5. #5
    Tech Mentor
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    Default

    here you go


  6. #6
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    There is no right way. It depends on your style. Personally, I am not a fan of the A.D.D. Dj. Drives me crazy. But, some genres are made to be played that way like EDM and in some sense, hip hop. I tend to mix the EDM in my mix quickly...but, that is because I generally don't care for the genre and want to keep it high energy and moving.
    In general, I'm the type who blends on the break away point and lean to longer mixes because that works best in house and techno.
    Just because you have 2,000 songs on your laptop doesn't mean you have to play all of them by the end of the night ��

  7. #7
    Tech Guru calgarc's Avatar
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    BOTH. its all about how the set moves... sometimes it may make sense to drop a new song quickly sometimes it doesn't, personally i like my sets to be long and tight.

    now for my podcast/radio stuff, I play the entire song seeing as I am showcasing new music i like. but on stage, I may want to play certain songs, but have a short time to do it.

    Its good practice (at least i think) to make the transitions seemless...

  8. #8
    Tech Guru William Gibson's Avatar
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    My rule is as im mixing I will let more less know/underground/non mainstream stuff play longer because odds are people havnt heard them. The bigger tunes that people may know only get played for the intro, verse and chorus then its on to the next one.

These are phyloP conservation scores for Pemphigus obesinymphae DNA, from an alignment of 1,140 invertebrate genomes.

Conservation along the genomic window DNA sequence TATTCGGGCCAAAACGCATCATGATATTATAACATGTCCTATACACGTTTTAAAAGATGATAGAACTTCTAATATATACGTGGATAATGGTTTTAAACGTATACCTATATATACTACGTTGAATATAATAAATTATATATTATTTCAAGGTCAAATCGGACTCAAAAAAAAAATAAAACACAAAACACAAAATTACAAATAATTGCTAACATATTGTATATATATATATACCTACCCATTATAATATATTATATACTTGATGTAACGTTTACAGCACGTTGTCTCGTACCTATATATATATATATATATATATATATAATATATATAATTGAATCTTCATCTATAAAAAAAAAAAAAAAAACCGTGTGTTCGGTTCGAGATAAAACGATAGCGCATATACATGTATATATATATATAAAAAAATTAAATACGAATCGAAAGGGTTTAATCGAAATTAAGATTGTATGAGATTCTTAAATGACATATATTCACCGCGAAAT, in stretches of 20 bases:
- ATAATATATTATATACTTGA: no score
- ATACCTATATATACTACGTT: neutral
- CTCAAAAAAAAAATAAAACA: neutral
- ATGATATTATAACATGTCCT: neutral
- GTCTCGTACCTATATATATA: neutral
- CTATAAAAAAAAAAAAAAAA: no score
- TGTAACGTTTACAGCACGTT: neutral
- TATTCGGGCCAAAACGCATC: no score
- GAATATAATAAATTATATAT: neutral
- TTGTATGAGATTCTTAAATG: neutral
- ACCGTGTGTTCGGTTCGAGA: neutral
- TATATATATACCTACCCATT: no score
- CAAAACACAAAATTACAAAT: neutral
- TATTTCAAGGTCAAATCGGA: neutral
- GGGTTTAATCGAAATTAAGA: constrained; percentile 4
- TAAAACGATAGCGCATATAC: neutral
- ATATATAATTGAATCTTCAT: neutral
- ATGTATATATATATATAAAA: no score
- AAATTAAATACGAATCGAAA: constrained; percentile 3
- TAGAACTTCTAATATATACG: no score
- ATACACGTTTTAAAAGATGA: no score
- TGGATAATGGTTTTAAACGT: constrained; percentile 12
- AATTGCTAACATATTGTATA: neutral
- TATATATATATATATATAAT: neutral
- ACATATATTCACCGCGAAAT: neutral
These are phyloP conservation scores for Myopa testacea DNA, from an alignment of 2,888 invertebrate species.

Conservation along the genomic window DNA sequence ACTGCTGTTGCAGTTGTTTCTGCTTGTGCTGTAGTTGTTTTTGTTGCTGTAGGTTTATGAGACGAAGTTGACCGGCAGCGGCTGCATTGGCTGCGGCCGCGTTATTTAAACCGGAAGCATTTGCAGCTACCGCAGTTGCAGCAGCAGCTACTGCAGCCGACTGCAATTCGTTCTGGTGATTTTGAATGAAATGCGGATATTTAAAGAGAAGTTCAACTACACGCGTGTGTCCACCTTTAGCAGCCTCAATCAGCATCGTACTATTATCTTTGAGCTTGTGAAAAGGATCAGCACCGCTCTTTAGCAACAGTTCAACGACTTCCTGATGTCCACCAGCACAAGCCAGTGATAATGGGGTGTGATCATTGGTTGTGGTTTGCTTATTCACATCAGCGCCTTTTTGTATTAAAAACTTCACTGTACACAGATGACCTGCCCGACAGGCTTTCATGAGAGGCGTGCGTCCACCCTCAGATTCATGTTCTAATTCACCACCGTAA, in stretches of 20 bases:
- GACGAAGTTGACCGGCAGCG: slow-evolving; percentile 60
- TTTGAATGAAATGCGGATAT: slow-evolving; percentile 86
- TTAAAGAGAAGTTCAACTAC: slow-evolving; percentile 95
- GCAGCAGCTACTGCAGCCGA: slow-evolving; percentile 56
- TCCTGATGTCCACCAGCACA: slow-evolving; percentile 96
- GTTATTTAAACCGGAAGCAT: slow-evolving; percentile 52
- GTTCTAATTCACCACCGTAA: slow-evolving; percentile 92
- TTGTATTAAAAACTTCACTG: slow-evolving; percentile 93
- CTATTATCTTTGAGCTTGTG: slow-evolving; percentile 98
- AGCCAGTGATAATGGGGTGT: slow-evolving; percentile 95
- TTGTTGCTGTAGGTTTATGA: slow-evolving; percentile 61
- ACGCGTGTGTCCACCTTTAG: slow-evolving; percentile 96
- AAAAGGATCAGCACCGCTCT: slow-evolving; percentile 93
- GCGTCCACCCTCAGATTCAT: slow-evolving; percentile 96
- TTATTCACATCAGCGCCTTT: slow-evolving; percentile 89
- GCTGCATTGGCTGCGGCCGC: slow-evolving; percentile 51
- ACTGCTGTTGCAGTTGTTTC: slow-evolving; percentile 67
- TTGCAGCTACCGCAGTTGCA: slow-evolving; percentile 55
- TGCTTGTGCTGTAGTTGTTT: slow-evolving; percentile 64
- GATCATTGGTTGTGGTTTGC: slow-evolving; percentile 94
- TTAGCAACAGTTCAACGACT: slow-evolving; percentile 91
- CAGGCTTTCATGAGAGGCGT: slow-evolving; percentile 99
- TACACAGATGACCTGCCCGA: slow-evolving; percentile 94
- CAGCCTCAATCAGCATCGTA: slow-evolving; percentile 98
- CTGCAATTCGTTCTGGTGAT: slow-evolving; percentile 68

9. #9
    Tech Wizard
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    When I first started DJing clubs fairly regularly way back when (about 6 years ago ) three minute mixes were fairly normal. My mixes are currently on the long end of things at 2 to 2 1/4, but I do try to have the track make sense and sound somewhat complete.

    Like you I came into DJing from a production background. This gives you a huge leg up because you have the skills to take tracks apart and reassemble just the basics for your club work. I've done over 500 of these types of edits, and they form the backbone of my night.

  10. #10

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    Welcome to the world of add where button mashing in a new track is called art and hard cuts once used by open format djs now used by electronic djs who feel the need to plsy 30 seconds and mix nonstop makes you q good Dj.... Or as I call it downside of sync YouTube mixes are bad for this really bad reminds me of southern rap music videos of the 90s when they tried bein mainstream but we're cheery.... Same idea these people aren't making a mix they are making a music video...

    I'm sure everyone had that one friend that back cued scratched songs in every mix and normally after only a minute or two ... Same idea